Post: Will letters be on the road longer in the future? – Business

You can rely on Swiss Post – at least most of the time. More than 80 percent of letters reach the recipient the very next working day, and this is what German postal law has so far required. But things are moving, because the law is about to be amended. And the previous 80 percent rule could also fall. The existing requirements for very fast letter delivery could be relaxed, in return, postal companies must ensure that the letters actually arrive.

At least that’s what the key points for the amendment that the Federal Ministry of Economics presented on Thursday provide. According to this, the previous delivery time specification for letters is “hardly helpful”. After all, the sender can never be sure whether his letter will arrive the next day or whether it belongs to the remaining 20 percent. A longer term could replace this “E plus 1” requirement, but with greater binding force. For example, the rule that more than 95 percent of letters are delivered within three working days. This is to be flanked by stronger sanction options by the Federal Network Agency. She had recently registered an increasing number of complaints about late letters. And Swiss Post itself would also like to get rid of the tiresome one-day rule. If it were up to her, letters would no longer necessarily be delivered on Mondays either. However, there is nothing about this in the key points.

Instead, it should be easier for competitors to enter the mail market, for example through simplified procedures. Consignments of goods from postal competitors should also be able to be transported via their network. Regulation, including postage, is to become stricter. At the same time, the letter should become more climate-friendly and sustainable overall. In this way, customers should find out what CO₂ footprint the various postal service providers leave behind. And so that, for example in cities, falls, it should be easier for companies to cooperate with each other. In this way, a deliverer could distribute letters from different postal service providers on the “last mile”. That would relieve the inner cities, and the letter companies too. After all, in times of digitization “a further decline in shipments can be expected,” according to the key points. Each individual letter becomes more expensive.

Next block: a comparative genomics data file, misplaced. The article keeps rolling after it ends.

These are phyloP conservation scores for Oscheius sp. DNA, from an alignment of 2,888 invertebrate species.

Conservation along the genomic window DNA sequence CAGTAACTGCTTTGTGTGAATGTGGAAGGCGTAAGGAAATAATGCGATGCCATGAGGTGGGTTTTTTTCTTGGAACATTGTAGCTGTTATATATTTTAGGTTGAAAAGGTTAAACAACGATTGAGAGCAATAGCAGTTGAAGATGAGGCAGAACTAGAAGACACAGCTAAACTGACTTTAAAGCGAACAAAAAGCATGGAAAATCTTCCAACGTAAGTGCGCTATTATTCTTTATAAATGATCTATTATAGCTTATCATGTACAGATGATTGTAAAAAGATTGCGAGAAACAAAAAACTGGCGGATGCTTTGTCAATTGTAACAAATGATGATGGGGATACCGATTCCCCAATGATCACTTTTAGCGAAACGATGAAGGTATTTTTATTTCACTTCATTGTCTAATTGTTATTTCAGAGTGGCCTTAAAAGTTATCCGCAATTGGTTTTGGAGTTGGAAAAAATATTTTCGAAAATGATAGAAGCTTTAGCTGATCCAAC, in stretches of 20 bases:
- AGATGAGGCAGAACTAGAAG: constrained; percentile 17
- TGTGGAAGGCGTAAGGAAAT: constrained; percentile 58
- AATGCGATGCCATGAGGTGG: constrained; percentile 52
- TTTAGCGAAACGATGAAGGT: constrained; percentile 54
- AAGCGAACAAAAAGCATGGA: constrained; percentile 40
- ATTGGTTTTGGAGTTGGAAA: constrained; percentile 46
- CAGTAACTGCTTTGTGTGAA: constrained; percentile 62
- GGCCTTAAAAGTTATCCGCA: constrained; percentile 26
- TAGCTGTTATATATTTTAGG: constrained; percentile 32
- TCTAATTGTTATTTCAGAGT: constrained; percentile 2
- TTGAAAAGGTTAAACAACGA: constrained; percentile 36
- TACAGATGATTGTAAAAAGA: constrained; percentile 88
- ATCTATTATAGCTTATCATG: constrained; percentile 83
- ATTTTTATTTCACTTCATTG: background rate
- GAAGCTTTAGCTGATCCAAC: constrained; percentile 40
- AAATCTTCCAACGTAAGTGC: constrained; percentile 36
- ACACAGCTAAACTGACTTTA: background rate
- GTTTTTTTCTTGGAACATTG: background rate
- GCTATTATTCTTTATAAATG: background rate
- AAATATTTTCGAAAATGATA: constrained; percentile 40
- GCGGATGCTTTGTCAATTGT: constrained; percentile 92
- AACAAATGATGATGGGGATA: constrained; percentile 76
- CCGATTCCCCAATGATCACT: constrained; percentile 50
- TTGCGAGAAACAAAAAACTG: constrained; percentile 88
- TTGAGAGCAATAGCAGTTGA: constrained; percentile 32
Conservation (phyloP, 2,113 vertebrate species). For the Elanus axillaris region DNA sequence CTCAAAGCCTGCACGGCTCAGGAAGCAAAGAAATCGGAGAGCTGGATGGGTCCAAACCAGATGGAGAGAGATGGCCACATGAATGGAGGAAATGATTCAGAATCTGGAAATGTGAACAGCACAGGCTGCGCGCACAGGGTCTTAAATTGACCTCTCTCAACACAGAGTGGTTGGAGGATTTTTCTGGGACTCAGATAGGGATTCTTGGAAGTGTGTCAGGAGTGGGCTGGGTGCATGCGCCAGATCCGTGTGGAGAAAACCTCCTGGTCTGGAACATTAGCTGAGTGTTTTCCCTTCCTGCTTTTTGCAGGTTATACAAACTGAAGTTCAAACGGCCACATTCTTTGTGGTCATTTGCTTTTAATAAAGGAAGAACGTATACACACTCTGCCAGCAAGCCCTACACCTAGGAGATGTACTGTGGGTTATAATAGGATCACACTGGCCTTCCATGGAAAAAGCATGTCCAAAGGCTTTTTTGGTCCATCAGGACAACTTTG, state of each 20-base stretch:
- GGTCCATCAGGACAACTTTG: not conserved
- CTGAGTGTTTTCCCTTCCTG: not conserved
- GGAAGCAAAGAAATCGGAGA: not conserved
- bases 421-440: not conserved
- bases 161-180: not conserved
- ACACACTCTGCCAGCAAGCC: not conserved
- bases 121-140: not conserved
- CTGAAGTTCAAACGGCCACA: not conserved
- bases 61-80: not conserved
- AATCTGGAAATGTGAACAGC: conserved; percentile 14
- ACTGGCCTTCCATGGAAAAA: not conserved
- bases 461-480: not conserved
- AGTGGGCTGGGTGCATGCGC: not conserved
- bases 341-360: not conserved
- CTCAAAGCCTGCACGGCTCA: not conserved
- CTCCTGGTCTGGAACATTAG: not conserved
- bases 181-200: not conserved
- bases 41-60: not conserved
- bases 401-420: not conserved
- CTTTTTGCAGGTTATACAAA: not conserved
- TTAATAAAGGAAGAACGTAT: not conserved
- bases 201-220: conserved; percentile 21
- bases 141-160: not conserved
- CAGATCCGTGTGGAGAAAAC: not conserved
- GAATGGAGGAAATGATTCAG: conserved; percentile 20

Delivery is currently completely halted: in the collective bargaining dispute at Deutsche Post, thousands of postmen, parcel carriers and other employees have again stopped work to emphasize their demand for 15 percent more wages. The Verdi union spoke of 6,000 participants in the warning strikes on Thursday, the Deutsche Post of 3,100. As with the warning strikes last week, the participation rate at the affected post locations was around a third, according to company information. This time, Verdi struck fewer postal sites than last week, so the number of warning strike participants was lower.

According to the company, around 450,000 packages were left behind nationwide as a result of the outstanding deliveries, which was almost seven percent of the average daily amount. The rate for letters was 3.5 percent, i.e. 1.7 million. These shipments should be delivered by the beginning of next week at the latest – the exact time of delivery also depends on whether further work stoppages follow and the required sorting and delivery centers are affected. During the two-and-a-half-day warning strikes last week, a million packages and three million letters were left behind, and around 30,000 employees stopped work.

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